While there are a few foundations that give awards for service to the cause of liberalism, most of the cash prizes top out in the four figures. Which is why we might be just a tad jealous that our conservative friends, if they play their cards right, might grab themselves a Bradley Prize, given to those who have gone above and beyond the call of conservative duty; it comes with a check for a cool $1 million. This year's awards were given out last night, and one went to Roger Ailes, the CEO of Fox News, who certainly deserves it.
Republicans learned a number of lessons from the 2012 elections. They learned they need to reach out to Latinos. They learned that younger Americans aren't too fond of them. And they learned a lesson that was summed up in three words: "No more Akins." That would be Todd Akin, the Missouri Senate candidate whose bid was torpedoed when he shared with the voters his colorful views on the likelihood of rape resulting in pregnancy (almost non-existent, he said, if in fact it's a "legitimate rape," because "the female body has ways to try to shut that whole thing down").
Although one can argue that the American culture war dates all the way back to the days before we were even our own country, these days we can trace most of our hot-button issues to the 1960s, when the hippies and the squares faced off. Eventually, most of the particular issues about which people argued were resolved, and in the liberals' favor. The occasional dissenter not withstanding, there's a broad agreement that the South was wrong about civil rights, the Vietnam War was a bad idea, and women deserve the same rights as men.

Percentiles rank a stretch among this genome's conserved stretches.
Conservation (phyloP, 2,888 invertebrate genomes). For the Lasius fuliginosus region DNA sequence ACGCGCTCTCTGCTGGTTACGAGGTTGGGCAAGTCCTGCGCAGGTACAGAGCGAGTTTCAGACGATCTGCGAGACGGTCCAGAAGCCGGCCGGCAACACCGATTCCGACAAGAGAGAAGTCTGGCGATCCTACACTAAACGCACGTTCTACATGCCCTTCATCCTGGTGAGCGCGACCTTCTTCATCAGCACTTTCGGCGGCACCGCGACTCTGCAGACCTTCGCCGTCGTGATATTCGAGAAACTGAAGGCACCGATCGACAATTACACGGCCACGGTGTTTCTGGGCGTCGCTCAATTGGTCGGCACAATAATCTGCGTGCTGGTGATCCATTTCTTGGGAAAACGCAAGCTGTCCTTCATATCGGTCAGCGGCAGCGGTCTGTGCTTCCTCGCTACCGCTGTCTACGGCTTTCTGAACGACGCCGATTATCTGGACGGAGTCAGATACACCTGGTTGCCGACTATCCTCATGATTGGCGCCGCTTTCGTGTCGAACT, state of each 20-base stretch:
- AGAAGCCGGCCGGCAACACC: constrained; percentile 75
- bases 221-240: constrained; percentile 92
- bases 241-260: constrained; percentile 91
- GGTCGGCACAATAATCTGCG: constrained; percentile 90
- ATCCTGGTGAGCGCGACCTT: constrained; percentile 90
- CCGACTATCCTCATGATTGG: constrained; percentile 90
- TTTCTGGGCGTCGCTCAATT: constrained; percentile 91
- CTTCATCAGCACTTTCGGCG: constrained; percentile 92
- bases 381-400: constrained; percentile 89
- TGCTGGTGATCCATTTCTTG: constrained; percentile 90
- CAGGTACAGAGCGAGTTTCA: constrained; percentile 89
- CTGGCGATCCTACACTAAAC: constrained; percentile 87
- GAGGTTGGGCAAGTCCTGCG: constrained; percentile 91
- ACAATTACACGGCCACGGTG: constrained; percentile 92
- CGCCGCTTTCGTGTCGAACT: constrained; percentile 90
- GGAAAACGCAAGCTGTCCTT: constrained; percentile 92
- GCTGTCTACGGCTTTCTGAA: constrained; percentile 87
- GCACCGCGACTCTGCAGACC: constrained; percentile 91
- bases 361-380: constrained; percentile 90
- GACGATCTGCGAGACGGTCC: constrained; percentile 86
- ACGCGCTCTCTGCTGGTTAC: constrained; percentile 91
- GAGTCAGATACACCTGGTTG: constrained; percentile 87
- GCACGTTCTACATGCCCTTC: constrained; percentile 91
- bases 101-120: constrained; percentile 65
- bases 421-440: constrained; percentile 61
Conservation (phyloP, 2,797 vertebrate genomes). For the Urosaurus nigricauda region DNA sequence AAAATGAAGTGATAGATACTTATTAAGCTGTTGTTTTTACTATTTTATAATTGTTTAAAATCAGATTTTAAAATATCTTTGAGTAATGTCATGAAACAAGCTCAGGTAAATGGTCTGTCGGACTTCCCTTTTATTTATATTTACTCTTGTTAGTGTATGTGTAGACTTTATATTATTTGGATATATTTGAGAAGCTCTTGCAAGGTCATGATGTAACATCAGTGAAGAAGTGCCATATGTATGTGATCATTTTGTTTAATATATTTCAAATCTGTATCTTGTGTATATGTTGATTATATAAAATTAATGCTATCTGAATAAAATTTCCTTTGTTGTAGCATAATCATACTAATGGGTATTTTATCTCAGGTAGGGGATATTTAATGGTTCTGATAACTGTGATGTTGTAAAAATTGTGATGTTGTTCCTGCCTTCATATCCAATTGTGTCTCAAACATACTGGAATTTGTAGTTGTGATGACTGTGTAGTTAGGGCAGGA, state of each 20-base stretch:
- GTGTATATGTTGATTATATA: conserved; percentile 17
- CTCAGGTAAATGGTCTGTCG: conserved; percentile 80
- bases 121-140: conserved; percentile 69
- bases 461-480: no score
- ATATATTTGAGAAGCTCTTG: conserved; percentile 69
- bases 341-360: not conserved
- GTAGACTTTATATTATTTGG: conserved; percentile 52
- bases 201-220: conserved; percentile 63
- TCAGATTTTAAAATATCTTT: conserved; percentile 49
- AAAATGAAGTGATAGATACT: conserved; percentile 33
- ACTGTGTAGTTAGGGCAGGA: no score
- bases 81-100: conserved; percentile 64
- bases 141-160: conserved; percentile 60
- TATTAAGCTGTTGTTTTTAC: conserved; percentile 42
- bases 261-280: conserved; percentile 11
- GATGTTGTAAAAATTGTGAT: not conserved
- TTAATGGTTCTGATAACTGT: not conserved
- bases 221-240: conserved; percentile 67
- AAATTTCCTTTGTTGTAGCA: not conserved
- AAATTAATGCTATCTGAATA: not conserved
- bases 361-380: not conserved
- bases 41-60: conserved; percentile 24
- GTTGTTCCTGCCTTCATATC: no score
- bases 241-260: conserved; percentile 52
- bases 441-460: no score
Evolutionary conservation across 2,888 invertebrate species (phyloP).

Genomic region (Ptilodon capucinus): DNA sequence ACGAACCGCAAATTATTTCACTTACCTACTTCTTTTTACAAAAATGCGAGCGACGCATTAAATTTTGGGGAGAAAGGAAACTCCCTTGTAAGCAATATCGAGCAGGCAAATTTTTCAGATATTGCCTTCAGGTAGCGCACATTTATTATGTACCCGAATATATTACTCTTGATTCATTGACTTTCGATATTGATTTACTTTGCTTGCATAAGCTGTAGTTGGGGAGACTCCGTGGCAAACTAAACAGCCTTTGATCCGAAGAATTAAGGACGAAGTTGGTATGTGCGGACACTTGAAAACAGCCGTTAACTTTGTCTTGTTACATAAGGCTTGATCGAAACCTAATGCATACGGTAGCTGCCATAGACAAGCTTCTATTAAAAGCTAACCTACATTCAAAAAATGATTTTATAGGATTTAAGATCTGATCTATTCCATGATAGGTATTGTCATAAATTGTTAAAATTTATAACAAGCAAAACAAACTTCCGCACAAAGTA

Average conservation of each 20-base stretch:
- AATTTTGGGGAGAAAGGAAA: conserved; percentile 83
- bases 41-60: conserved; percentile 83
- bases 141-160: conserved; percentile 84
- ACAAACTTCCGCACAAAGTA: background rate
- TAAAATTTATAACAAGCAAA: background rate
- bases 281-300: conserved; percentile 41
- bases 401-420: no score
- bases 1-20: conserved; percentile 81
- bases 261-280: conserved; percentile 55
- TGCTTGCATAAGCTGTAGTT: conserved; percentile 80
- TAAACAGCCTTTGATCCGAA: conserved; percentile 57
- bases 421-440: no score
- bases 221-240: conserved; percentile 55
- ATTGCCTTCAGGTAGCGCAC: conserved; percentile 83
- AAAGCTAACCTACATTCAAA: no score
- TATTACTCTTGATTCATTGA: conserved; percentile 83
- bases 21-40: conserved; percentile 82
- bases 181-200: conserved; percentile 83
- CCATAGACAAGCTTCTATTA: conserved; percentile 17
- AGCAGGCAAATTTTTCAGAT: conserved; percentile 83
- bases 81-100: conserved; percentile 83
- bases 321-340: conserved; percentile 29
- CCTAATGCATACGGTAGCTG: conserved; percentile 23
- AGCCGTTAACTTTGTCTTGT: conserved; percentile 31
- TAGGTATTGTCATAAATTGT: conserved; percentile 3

If you read the 2012 annual report from Booz Allen Hamilton, the company that used to employ Edward Snowden, now the world's most famous leaker, you'll see that good news abounds. The company made $240 million in profits on a healthy $5.86 billion in revenue last year. Though "[t]he United States federal government is in a period of significant uncertainty, characterized by funding challenges and budget cuts," rest assured, investors, because "demand remains high for Booz Allen's capabilities and expertise across our diverse portfolio of clients." Granted, "diverse" may be a bit of an overstatement, since a reported 98 percent of the company's revenue comes from federal-government contracts.
Imagine that the government said the following: There is a terrible threat to Americans' lives that we need to address, and though in the past we've tried, we haven't done enough. This scourge has killed nearly 400,000 Americans over the last decade, and the government wouldn't be doing its job in keeping us safe if it didn't take some extraordinary measures to deal with it. This threat is known as the automobile, and to confront it, we're instituting a new system to keep it from killing so many of us. What we need is information, to understand who has accidents and under what circumstances they occur.